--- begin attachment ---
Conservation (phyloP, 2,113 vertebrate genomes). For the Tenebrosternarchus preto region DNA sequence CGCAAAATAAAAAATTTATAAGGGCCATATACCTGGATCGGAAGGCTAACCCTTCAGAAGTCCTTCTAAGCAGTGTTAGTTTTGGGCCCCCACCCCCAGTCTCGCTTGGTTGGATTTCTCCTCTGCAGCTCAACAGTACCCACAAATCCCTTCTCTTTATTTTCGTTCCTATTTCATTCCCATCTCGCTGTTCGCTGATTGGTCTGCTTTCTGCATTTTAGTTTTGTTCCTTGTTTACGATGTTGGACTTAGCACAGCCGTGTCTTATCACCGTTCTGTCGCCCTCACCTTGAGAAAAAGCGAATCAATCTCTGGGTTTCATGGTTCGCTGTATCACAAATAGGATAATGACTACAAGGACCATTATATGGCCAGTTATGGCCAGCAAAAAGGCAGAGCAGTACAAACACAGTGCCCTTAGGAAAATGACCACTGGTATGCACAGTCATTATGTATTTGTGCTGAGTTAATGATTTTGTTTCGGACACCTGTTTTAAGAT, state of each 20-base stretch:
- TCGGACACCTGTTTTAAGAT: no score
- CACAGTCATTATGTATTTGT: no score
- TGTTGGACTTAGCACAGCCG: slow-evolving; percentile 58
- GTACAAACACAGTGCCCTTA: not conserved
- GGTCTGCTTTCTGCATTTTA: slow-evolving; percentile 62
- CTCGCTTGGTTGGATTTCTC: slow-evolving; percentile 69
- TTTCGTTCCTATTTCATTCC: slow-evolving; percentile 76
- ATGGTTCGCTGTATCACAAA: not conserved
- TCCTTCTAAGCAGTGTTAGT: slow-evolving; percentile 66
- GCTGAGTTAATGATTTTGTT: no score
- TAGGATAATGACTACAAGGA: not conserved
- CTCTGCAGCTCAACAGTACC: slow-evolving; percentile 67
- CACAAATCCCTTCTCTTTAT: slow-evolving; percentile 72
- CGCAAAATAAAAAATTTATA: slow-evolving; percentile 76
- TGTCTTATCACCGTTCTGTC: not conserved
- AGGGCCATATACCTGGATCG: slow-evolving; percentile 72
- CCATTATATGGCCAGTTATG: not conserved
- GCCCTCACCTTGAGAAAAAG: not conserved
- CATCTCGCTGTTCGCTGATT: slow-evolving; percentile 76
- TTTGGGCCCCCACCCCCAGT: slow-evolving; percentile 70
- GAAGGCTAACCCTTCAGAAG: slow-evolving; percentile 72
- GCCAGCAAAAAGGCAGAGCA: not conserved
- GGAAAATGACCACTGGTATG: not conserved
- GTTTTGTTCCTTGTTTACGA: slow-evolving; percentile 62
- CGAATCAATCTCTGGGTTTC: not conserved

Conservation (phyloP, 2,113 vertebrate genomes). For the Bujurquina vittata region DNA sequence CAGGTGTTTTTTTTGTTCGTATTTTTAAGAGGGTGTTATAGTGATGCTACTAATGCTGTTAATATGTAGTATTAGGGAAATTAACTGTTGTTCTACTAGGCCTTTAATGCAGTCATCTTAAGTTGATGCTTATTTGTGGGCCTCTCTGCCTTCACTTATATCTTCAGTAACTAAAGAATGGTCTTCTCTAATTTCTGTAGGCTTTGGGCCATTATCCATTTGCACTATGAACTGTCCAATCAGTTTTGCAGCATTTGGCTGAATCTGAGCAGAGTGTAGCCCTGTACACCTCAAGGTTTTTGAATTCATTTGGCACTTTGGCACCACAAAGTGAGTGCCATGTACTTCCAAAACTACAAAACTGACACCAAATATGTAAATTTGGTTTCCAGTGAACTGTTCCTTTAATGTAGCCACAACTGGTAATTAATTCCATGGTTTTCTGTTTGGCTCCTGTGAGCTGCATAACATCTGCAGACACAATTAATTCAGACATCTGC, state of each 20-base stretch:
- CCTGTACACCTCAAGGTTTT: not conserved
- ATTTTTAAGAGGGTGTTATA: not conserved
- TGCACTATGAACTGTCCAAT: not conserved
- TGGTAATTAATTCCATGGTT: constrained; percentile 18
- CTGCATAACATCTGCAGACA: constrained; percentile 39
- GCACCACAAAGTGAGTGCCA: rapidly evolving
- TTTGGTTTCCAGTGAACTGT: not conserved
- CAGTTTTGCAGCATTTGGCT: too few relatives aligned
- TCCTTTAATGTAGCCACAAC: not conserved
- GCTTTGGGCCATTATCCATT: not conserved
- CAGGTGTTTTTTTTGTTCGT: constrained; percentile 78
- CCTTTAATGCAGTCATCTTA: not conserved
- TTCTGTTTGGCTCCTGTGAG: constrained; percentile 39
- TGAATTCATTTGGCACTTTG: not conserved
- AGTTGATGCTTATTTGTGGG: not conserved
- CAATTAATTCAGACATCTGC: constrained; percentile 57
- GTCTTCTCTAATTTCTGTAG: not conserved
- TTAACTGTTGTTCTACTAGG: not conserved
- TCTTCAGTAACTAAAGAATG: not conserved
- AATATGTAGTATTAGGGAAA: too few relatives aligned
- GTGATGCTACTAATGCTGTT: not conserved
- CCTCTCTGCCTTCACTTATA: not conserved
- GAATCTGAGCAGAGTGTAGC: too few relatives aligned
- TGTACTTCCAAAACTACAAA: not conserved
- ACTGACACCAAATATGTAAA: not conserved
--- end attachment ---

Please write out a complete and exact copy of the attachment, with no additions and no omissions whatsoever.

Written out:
Conservation (phyloP, 2,113 vertebrate genomes). For the Tenebrosternarchus preto region DNA sequence CGCAAAATAAAAAATTTATAAGGGCCATATACCTGGATCGGAAGGCTAACCCTTCAGAAGTCCTTCTAAGCAGTGTTAGTTTTGGGCCCCCACCCCCAGTCTCGCTTGGTTGGATTTCTCCTCTGCAGCTCAACAGTACCCACAAATCCCTTCTCTTTATTTTCGTTCCTATTTCATTCCCATCTCGCTGTTCGCTGATTGGTCTGCTTTCTGCATTTTAGTTTTGTTCCTTGTTTACGATGTTGGACTTAGCACAGCCGTGTCTTATCACCGTTCTGTCGCCCTCACCTTGAGAAAAAGCGAATCAATCTCTGGGTTTCATGGTTCGCTGTATCACAAATAGGATAATGACTACAAGGACCATTATATGGCCAGTTATGGCCAGCAAAAAGGCAGAGCAGTACAAACACAGTGCCCTTAGGAAAATGACCACTGGTATGCACAGTCATTATGTATTTGTGCTGAGTTAATGATTTTGTTTCGGACACCTGTTTTAAGAT, state of each 20-base stretch:
- TCGGACACCTGTTTTAAGAT: no score
- CACAGTCATTATGTATTTGT: no score
- TGTTGGACTTAGCACAGCCG: slow-evolving; percentile 58
- GTACAAACACAGTGCCCTTA: not conserved
- GGTCTGCTTTCTGCATTTTA: slow-evolving; percentile 62
- CTCGCTTGGTTGGATTTCTC: slow-evolving; percentile 69
- TTTCGTTCCTATTTCATTCC: slow-evolving; percentile 76
- ATGGTTCGCTGTATCACAAA: not conserved
- TCCTTCTAAGCAGTGTTAGT: slow-evolving; percentile 66
- GCTGAGTTAATGATTTTGTT: no score
- TAGGATAATGACTACAAGGA: not conserved
- CTCTGCAGCTCAACAGTACC: slow-evolving; percentile 67
- CACAAATCCCTTCTCTTTAT: slow-evolving; percentile 72
- CGCAAAATAAAAAATTTATA: slow-evolving; percentile 76
- TGTCTTATCACCGTTCTGTC: not conserved
- AGGGCCATATACCTGGATCG: slow-evolving; percentile 72
- CCATTATATGGCCAGTTATG: not conserved
- GCCCTCACCTTGAGAAAAAG: not conserved
- CATCTCGCTGTTCGCTGATT: slow-evolving; percentile 76
- TTTGGGCCCCCACCCCCAGT: slow-evolving; percentile 70
- GAAGGCTAACCCTTCAGAAG: slow-evolving; percentile 72
- GCCAGCAAAAAGGCAGAGCA: not conserved
- GGAAAATGACCACTGGTATG: not conserved
- GTTTTGTTCCTTGTTTACGA: slow-evolving; percentile 62
- CGAATCAATCTCTGGGTTTC: not conserved

Conservation (phyloP, 2,113 vertebrate genomes). For the Bujurquina vittata region DNA sequence CAGGTGTTTTTTTTGTTCGTATTTTTAAGAGGGTGTTATAGTGATGCTACTAATGCTGTTAATATGTAGTATTAGGGAAATTAACTGTTGTTCTACTAGGCCTTTAATGCAGTCATCTTAAGTTGATGCTTATTTGTGGGCCTCTCTGCCTTCACTTATATCTTCAGTAACTAAAGAATGGTCTTCTCTAATTTCTGTAGGCTTTGGGCCATTATCCATTTGCACTATGAACTGTCCAATCAGTTTTGCAGCATTTGGCTGAATCTGAGCAGAGTGTAGCCCTGTACACCTCAAGGTTTTTGAATTCATTTGGCACTTTGGCACCACAAAGTGAGTGCCATGTACTTCCAAAACTACAAAACTGACACCAAATATGTAAATTTGGTTTCCAGTGAACTGTTCCTTTAATGTAGCCACAACTGGTAATTAATTCCATGGTTTTCTGTTTGGCTCCTGTGAGCTGCATAACATCTGCAGACACAATTAATTCAGACATCTGC, state of each 20-base stretch:
- CCTGTACACCTCAAGGTTTT: not conserved
- ATTTTTAAGAGGGTGTTATA: not conserved
- TGCACTATGAACTGTCCAAT: not conserved
- TGGTAATTAATTCCATGGTT: constrained; percentile 18
- CTGCATAACATCTGCAGACA: constrained; percentile 39
- GCACCACAAAGTGAGTGCCA: rapidly evolving
- TTTGGTTTCCAGTGAACTGT: not conserved
- CAGTTTTGCAGCATTTGGCT: too few relatives aligned
- TCCTTTAATGTAGCCACAAC: not conserved
- GCTTTGGGCCATTATCCATT: not conserved
- CAGGTGTTTTTTTTGTTCGT: constrained; percentile 78
- CCTTTAATGCAGTCATCTTA: not conserved
- TTCTGTTTGGCTCCTGTGAG: constrained; percentile 39
- TGAATTCATTTGGCACTTTG: not conserved
- AGTTGATGCTTATTTGTGGG: not conserved
- CAATTAATTCAGACATCTGC: constrained; percentile 57
- GTCTTCTCTAATTTCTGTAG: not conserved
- TTAACTGTTGTTCTACTAGG: not conserved
- TCTTCAGTAACTAAAGAATG: not conserved
- AATATGTAGTATTAGGGAAA: too few relatives aligned
- GTGATGCTACTAATGCTGTT: not conserved
- CCTCTCTGCCTTCACTTATA: not conserved
- GAATCTGAGCAGAGTGTAGC: too few relatives aligned
- TGTACTTCCAAAACTACAAA: not conserved
- ACTGACACCAAATATGTAAA: not conserved